Interactive Effects of Temperature and UV Radiation on Photosynthesis of Chlorella Strains from Polar, Temperate and Tropical Environments: Differential Impacts on Damage and Repair.

Wong CY, Teoh ML, Phang SM, Lim PE, Beardall J - PLoS ONE (2015)

Effect of temperature and UVR on the maximum quantum yield of fluorescence (ΦPSIImax) of (a) polar, (b) temperate and (c) tropical isolates of Chlorella.Vertical bars denote standard deviations from triplicate samples. Different letters indicate significant differences at p<0.05. PAR (filled), PAR + UV-A (open), PAR + UV-A + UV-B (hatched).
© Copyright Policy
Related In: Results  -  Collection

License
Show All Figures
getmorefigures.php?uid=PMC4591349&req=5

pone.0139469.g001: Effect of temperature and UVR on the maximum quantum yield of fluorescence (ΦPSIImax) of (a) polar, (b) temperate and (c) tropical isolates of Chlorella.Vertical bars denote standard deviations from triplicate samples. Different letters indicate significant differences at p<0.05. PAR (filled), PAR + UV-A (open), PAR + UV-A + UV-B (hatched).
Mentions: A general trend was observed in the effect of UVR on maximum quantum yield (ΦPSIImax) of the three isolates of Chlorella. A significant reduction in ΦPSIImax was observed when the cultures were exposed to both PAR + UV-A and PAR + UV-A + UV-B compared to PAR alone (P<0.05) (Fig 1), with exposure to PAR+UVA+UVB causing maximum inhibition. However, isolates showed different trends in ΦPSIImax in their responses to increasing temperature. The effect of UVR on ΦPSIImax of both Antarctic and tropical Chlorella was temperature-dependent. The Antarctic Chlorella showed decreasing ΦPSIImax with increasing temperature under UVR exposure while the reverse trend was observed in the tropical Chlorella (Fig 1a). The ΦPSIImax values of the Antarctic Chlorella were 0.339, 0.163 and 0.156 when exposed to PAR + UV-A + UV-B at 4, 14 and 20°C, respectively. In contrast, the corresponding values of the tropical Chlorella were 0.181, 0.262, 0.314 when exposed PAR + UV-A + UV-B at 24, 28 and 30°C, respectively (Fig 1c). However, the reduction of ΦPSIImax in the temperate Chlorella under exposure to UVR was temperature-independent, whereby ΦPSIImax values at 11 and 25°C were significantly lower than that at 18°C (P<0.05) (ΦPSIImax = 0.116, 0.158 and 0.109 for 11, 18 and 25°C, respectively, under PAR + UV-A + UV-B) (Fig 1b).

Bottom Line: The three isolates of Chlorella from different regions showed different trends in their photosynthesis responses under the combined effects of UVR (PAR + UV-A + UV-B) and temperature.In accordance with the noted strain-specific characteristics, we can conclude that the repair (r) mechanisms at higher temperatures were not sufficient to overcome damage caused by UVR in the Antarctic Chlorella strain, suggesting negative effects of global climate change on microalgae inhabiting (circum-) polar regions.For temperate and tropical strains of Chlorella, damage from UVR was independent of temperature but the repair constant increased with increasing temperature, implying an improved ability of these strains to recover from UVR stress under global warming.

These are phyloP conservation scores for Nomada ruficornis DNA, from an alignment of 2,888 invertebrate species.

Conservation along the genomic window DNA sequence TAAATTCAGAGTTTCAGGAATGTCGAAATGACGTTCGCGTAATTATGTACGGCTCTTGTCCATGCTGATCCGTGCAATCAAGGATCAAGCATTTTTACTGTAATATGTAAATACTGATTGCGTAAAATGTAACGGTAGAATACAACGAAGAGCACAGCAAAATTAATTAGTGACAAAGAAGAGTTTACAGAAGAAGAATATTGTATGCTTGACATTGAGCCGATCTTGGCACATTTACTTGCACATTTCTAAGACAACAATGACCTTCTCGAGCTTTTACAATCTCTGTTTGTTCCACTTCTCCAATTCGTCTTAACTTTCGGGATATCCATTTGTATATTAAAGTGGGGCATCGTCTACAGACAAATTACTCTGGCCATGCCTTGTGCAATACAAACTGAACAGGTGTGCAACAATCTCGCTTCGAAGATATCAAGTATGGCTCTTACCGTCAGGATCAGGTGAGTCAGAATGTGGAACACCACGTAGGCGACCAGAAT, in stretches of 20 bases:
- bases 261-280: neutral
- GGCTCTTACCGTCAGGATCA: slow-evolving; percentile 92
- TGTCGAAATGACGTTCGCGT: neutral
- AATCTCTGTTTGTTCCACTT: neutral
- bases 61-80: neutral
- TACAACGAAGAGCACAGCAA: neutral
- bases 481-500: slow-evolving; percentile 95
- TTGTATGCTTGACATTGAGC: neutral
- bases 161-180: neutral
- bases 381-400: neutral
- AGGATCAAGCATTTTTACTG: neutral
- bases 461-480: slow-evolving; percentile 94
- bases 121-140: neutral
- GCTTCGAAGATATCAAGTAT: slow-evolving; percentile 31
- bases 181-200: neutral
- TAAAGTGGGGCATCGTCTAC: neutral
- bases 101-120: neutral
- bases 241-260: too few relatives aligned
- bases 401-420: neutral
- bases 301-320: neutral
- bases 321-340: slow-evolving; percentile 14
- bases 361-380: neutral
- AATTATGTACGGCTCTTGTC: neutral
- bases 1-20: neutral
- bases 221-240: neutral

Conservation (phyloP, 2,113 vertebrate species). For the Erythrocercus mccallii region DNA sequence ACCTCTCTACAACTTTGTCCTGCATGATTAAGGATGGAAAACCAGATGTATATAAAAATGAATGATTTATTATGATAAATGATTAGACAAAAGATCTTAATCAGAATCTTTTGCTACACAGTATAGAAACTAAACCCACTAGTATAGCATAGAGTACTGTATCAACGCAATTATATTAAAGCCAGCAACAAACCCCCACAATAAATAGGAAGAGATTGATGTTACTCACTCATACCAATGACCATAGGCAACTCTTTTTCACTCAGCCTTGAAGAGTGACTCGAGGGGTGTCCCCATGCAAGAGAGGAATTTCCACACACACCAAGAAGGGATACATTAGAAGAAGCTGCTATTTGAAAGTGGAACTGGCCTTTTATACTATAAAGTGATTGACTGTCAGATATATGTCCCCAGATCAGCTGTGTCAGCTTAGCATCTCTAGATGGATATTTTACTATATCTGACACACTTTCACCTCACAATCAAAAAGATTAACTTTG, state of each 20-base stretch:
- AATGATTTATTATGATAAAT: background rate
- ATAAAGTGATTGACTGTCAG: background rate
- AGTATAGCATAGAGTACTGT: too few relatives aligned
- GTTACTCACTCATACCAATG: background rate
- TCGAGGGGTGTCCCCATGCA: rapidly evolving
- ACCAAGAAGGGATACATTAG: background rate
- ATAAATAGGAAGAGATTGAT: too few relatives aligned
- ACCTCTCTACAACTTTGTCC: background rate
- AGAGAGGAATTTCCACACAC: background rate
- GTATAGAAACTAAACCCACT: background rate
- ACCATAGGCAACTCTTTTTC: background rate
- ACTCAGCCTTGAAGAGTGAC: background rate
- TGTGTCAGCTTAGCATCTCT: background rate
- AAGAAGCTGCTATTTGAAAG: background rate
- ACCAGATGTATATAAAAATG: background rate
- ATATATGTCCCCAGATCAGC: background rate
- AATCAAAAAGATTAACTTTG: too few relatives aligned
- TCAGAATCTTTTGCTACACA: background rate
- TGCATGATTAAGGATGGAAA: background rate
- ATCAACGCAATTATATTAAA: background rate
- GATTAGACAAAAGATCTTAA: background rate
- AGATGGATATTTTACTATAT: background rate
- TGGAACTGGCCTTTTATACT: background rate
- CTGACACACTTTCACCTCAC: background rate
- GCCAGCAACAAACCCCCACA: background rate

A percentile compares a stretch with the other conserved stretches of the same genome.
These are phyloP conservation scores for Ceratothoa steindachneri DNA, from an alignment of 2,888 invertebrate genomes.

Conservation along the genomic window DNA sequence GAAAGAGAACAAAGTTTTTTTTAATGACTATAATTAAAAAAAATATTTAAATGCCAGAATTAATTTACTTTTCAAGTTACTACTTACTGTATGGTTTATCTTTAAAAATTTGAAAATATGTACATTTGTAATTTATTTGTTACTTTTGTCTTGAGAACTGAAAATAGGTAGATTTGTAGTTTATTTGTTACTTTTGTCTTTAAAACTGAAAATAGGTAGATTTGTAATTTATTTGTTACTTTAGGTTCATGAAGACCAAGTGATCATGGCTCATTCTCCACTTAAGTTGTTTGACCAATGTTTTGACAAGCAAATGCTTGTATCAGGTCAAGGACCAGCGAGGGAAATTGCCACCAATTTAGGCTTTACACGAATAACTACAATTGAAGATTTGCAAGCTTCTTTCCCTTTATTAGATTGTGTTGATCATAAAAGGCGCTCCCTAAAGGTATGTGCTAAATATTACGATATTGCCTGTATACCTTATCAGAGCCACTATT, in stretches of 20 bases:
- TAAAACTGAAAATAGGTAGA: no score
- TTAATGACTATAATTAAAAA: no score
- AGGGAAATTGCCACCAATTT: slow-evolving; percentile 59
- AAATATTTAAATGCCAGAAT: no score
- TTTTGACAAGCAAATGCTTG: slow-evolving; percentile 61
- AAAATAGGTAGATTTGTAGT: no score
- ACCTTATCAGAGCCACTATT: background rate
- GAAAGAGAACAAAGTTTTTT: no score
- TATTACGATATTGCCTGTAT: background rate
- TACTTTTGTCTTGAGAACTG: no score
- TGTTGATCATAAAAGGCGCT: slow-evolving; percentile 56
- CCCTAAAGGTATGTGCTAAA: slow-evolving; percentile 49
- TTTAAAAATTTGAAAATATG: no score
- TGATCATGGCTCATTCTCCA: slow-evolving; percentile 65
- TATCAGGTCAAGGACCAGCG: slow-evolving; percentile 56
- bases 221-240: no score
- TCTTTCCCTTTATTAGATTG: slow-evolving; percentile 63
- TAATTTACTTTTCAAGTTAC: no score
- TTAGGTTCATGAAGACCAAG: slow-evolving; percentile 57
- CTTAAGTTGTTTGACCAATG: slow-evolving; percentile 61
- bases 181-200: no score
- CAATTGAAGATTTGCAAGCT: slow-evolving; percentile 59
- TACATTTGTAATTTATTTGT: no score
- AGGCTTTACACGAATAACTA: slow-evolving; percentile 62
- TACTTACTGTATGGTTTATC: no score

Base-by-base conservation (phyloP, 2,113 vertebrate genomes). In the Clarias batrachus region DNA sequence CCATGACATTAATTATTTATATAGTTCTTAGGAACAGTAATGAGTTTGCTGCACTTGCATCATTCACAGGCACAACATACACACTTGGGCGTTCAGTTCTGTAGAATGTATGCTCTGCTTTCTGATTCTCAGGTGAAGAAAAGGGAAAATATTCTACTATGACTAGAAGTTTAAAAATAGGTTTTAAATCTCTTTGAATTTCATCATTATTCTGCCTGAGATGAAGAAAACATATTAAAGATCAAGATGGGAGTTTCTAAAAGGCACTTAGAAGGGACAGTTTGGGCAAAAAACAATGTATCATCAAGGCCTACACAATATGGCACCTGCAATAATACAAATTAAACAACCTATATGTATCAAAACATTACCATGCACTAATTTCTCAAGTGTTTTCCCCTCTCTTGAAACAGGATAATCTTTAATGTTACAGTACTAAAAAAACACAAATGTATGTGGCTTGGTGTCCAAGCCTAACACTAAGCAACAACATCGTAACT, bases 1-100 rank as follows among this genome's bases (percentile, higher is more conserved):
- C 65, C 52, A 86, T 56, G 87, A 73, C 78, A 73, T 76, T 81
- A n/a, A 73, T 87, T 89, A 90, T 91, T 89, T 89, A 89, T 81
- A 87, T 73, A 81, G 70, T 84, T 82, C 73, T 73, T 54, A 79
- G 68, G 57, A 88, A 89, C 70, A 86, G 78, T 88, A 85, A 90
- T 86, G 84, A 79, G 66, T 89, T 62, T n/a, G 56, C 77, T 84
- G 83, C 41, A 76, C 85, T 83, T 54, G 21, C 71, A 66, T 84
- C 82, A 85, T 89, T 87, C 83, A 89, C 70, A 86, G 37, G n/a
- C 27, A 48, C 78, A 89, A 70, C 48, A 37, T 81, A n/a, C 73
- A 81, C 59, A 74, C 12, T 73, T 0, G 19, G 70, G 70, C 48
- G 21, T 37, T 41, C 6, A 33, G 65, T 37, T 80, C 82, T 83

View Article: PubMed Central - PubMed

Affiliation: Department of Human Biology, International Medical University, No. 126, Jalan Jalil Perkasa 19, Bukit Jalil, 57000, Kuala Lumpur, Malaysia; Institute of Ocean & Earth Sciences, University of Malaya, 50603, Kuala Lumpur, Malaysia; National Antarctic Research Centre, Institute of Graduate Studies, University of Malaya, 50603, Kuala Lumpur, Malaysia.

ABSTRACT
Global warming and ozone depletion, and the resulting increase of ultraviolet radiation (UVR), have far-reaching impacts on biota, especially affecting the algae that form the basis of the food webs in aquatic ecosystems. The aim of the present study was to investigate the interactive effects of temperature and UVR by comparing the photosynthetic responses of similar taxa of Chlorella from Antarctic (Chlorella UMACC 237), temperate (Chlorella vulgaris UMACC 248) and tropical (Chlorella vulgaris UMACC 001) environments. The cultures were exposed to three different treatments: photosynthetically active radiation (PAR; 400-700 nm), PAR plus ultraviolet-A (320-400 nm) radiation (PAR + UV-A) and PAR plus UV-A and ultraviolet-B (280-320 nm) radiation (PAR + UV-A + UV-B) for one hour in incubators set at different temperatures. The Antarctic Chlorella was exposed to 4, 14 and 20°C. The temperate Chlorella was exposed to 11, 18 and 25°C while the tropical Chlorella was exposed to 24, 28 and 30°C. A pulse-amplitude modulated (PAM) fluorometer was used to assess the photosynthetic response of microalgae. Parameters such as the photoadaptive index (Ek) and light harvesting efficiency (α) were determined from rapid light curves. The damage (k) and repair (r) rates were calculated from the decrease in ΦPSIIeff over time during exposure response curves where cells were exposed to the various combinations of PAR and UVR, and fitting the data to the Kok model. The results showed that UV-A caused much lower inhibition than UV-B in photosynthesis in all Chlorella isolates. The three isolates of Chlorella from different regions showed different trends in their photosynthesis responses under the combined effects of UVR (PAR + UV-A + UV-B) and temperature. In accordance with the noted strain-specific characteristics, we can conclude that the repair (r) mechanisms at higher temperatures were not sufficient to overcome damage caused by UVR in the Antarctic Chlorella strain, suggesting negative effects of global climate change on microalgae inhabiting (circum-) polar regions. For temperate and tropical strains of Chlorella, damage from UVR was independent of temperature but the repair constant increased with increasing temperature, implying an improved ability of these strains to recover from UVR stress under global warming.

No MeSH data available.


Related in: MedlinePlus